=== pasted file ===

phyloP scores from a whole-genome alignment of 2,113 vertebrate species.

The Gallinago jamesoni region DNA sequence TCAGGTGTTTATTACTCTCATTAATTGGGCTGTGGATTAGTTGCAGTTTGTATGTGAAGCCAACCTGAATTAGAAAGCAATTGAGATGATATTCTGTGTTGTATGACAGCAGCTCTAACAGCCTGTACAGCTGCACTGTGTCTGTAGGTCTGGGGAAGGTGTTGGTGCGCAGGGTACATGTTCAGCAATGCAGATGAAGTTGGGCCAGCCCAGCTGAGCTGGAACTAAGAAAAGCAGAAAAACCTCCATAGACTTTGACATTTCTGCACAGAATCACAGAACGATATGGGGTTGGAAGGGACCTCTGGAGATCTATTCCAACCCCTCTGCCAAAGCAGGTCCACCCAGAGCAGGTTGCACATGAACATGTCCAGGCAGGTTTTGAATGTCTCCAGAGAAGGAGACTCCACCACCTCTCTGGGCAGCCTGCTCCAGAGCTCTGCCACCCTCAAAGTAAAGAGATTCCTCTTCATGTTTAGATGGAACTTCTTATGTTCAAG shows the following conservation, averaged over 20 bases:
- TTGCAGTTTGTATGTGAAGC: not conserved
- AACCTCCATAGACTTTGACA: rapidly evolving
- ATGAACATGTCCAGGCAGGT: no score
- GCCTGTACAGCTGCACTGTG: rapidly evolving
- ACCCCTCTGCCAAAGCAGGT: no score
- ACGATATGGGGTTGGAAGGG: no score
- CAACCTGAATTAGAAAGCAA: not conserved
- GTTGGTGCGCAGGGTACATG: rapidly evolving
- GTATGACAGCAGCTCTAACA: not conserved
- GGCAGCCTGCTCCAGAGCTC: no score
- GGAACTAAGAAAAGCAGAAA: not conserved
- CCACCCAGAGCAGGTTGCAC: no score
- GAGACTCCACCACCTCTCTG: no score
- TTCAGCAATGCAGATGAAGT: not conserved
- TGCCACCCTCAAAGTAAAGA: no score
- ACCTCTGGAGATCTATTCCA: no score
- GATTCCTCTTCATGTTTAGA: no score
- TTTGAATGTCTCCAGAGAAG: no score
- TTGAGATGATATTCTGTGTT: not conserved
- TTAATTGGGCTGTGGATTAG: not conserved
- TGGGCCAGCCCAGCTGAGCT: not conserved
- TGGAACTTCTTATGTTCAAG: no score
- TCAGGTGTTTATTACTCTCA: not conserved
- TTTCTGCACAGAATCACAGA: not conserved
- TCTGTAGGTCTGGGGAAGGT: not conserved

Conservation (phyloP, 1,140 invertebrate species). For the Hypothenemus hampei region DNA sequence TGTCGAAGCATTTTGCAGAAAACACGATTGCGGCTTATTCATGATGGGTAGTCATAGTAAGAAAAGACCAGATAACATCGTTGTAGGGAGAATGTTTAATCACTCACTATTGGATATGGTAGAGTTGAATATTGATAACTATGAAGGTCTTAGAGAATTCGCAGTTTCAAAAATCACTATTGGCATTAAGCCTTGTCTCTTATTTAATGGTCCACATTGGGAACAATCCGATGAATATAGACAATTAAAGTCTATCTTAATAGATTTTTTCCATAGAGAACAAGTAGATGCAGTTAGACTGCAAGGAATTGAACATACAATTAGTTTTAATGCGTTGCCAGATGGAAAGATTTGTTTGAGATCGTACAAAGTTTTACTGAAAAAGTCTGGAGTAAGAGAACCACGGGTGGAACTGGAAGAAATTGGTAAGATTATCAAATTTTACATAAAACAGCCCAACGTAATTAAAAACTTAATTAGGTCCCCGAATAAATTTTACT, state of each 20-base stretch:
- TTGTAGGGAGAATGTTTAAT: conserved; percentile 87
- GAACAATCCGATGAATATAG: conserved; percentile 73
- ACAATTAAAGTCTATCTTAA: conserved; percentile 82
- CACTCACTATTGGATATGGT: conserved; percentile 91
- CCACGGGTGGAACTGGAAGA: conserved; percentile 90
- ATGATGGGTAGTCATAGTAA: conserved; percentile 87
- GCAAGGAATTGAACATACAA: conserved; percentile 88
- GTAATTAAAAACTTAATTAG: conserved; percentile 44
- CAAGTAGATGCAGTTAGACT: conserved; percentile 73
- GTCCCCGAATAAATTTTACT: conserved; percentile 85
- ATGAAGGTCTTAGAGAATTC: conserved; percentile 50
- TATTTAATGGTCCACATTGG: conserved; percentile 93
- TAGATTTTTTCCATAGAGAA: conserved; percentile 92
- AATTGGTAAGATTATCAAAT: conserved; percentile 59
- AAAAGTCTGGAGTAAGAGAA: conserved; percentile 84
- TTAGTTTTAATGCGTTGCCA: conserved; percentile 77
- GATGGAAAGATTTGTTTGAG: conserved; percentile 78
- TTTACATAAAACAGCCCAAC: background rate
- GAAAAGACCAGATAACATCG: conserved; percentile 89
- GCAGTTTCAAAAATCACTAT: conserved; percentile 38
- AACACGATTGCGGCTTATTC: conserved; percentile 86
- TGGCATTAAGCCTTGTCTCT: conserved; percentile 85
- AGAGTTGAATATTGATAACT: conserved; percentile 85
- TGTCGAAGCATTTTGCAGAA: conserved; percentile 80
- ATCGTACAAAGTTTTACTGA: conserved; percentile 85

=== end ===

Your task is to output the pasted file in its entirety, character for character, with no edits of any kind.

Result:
phyloP scores from a whole-genome alignment of 2,113 vertebrate species.

The Gallinago jamesoni region DNA sequence TCAGGTGTTTATTACTCTCATTAATTGGGCTGTGGATTAGTTGCAGTTTGTATGTGAAGCCAACCTGAATTAGAAAGCAATTGAGATGATATTCTGTGTTGTATGACAGCAGCTCTAACAGCCTGTACAGCTGCACTGTGTCTGTAGGTCTGGGGAAGGTGTTGGTGCGCAGGGTACATGTTCAGCAATGCAGATGAAGTTGGGCCAGCCCAGCTGAGCTGGAACTAAGAAAAGCAGAAAAACCTCCATAGACTTTGACATTTCTGCACAGAATCACAGAACGATATGGGGTTGGAAGGGACCTCTGGAGATCTATTCCAACCCCTCTGCCAAAGCAGGTCCACCCAGAGCAGGTTGCACATGAACATGTCCAGGCAGGTTTTGAATGTCTCCAGAGAAGGAGACTCCACCACCTCTCTGGGCAGCCTGCTCCAGAGCTCTGCCACCCTCAAAGTAAAGAGATTCCTCTTCATGTTTAGATGGAACTTCTTATGTTCAAG shows the following conservation, averaged over 20 bases:
- TTGCAGTTTGTATGTGAAGC: not conserved
- AACCTCCATAGACTTTGACA: rapidly evolving
- ATGAACATGTCCAGGCAGGT: no score
- GCCTGTACAGCTGCACTGTG: rapidly evolving
- ACCCCTCTGCCAAAGCAGGT: no score
- ACGATATGGGGTTGGAAGGG: no score
- CAACCTGAATTAGAAAGCAA: not conserved
- GTTGGTGCGCAGGGTACATG: rapidly evolving
- GTATGACAGCAGCTCTAACA: not conserved
- GGCAGCCTGCTCCAGAGCTC: no score
- GGAACTAAGAAAAGCAGAAA: not conserved
- CCACCCAGAGCAGGTTGCAC: no score
- GAGACTCCACCACCTCTCTG: no score
- TTCAGCAATGCAGATGAAGT: not conserved
- TGCCACCCTCAAAGTAAAGA: no score
- ACCTCTGGAGATCTATTCCA: no score
- GATTCCTCTTCATGTTTAGA: no score
- TTTGAATGTCTCCAGAGAAG: no score
- TTGAGATGATATTCTGTGTT: not conserved
- TTAATTGGGCTGTGGATTAG: not conserved
- TGGGCCAGCCCAGCTGAGCT: not conserved
- TGGAACTTCTTATGTTCAAG: no score
- TCAGGTGTTTATTACTCTCA: not conserved
- TTTCTGCACAGAATCACAGA: not conserved
- TCTGTAGGTCTGGGGAAGGT: not conserved

Conservation (phyloP, 1,140 invertebrate species). For the Hypothenemus hampei region DNA sequence TGTCGAAGCATTTTGCAGAAAACACGATTGCGGCTTATTCATGATGGGTAGTCATAGTAAGAAAAGACCAGATAACATCGTTGTAGGGAGAATGTTTAATCACTCACTATTGGATATGGTAGAGTTGAATATTGATAACTATGAAGGTCTTAGAGAATTCGCAGTTTCAAAAATCACTATTGGCATTAAGCCTTGTCTCTTATTTAATGGTCCACATTGGGAACAATCCGATGAATATAGACAATTAAAGTCTATCTTAATAGATTTTTTCCATAGAGAACAAGTAGATGCAGTTAGACTGCAAGGAATTGAACATACAATTAGTTTTAATGCGTTGCCAGATGGAAAGATTTGTTTGAGATCGTACAAAGTTTTACTGAAAAAGTCTGGAGTAAGAGAACCACGGGTGGAACTGGAAGAAATTGGTAAGATTATCAAATTTTACATAAAACAGCCCAACGTAATTAAAAACTTAATTAGGTCCCCGAATAAATTTTACT, state of each 20-base stretch:
- TTGTAGGGAGAATGTTTAAT: conserved; percentile 87
- GAACAATCCGATGAATATAG: conserved; percentile 73
- ACAATTAAAGTCTATCTTAA: conserved; percentile 82
- CACTCACTATTGGATATGGT: conserved; percentile 91
- CCACGGGTGGAACTGGAAGA: conserved; percentile 90
- ATGATGGGTAGTCATAGTAA: conserved; percentile 87
- GCAAGGAATTGAACATACAA: conserved; percentile 88
- GTAATTAAAAACTTAATTAG: conserved; percentile 44
- CAAGTAGATGCAGTTAGACT: conserved; percentile 73
- GTCCCCGAATAAATTTTACT: conserved; percentile 85
- ATGAAGGTCTTAGAGAATTC: conserved; percentile 50
- TATTTAATGGTCCACATTGG: conserved; percentile 93
- TAGATTTTTTCCATAGAGAA: conserved; percentile 92
- AATTGGTAAGATTATCAAAT: conserved; percentile 59
- AAAAGTCTGGAGTAAGAGAA: conserved; percentile 84
- TTAGTTTTAATGCGTTGCCA: conserved; percentile 77
- GATGGAAAGATTTGTTTGAG: conserved; percentile 78
- TTTACATAAAACAGCCCAAC: background rate
- GAAAAGACCAGATAACATCG: conserved; percentile 89
- GCAGTTTCAAAAATCACTAT: conserved; percentile 38
- AACACGATTGCGGCTTATTC: conserved; percentile 86
- TGGCATTAAGCCTTGTCTCT: conserved; percentile 85
- AGAGTTGAATATTGATAACT: conserved; percentile 85
- TGTCGAAGCATTTTGCAGAA: conserved; percentile 80
- ATCGTACAAAGTTTTACTGA: conserved; percentile 85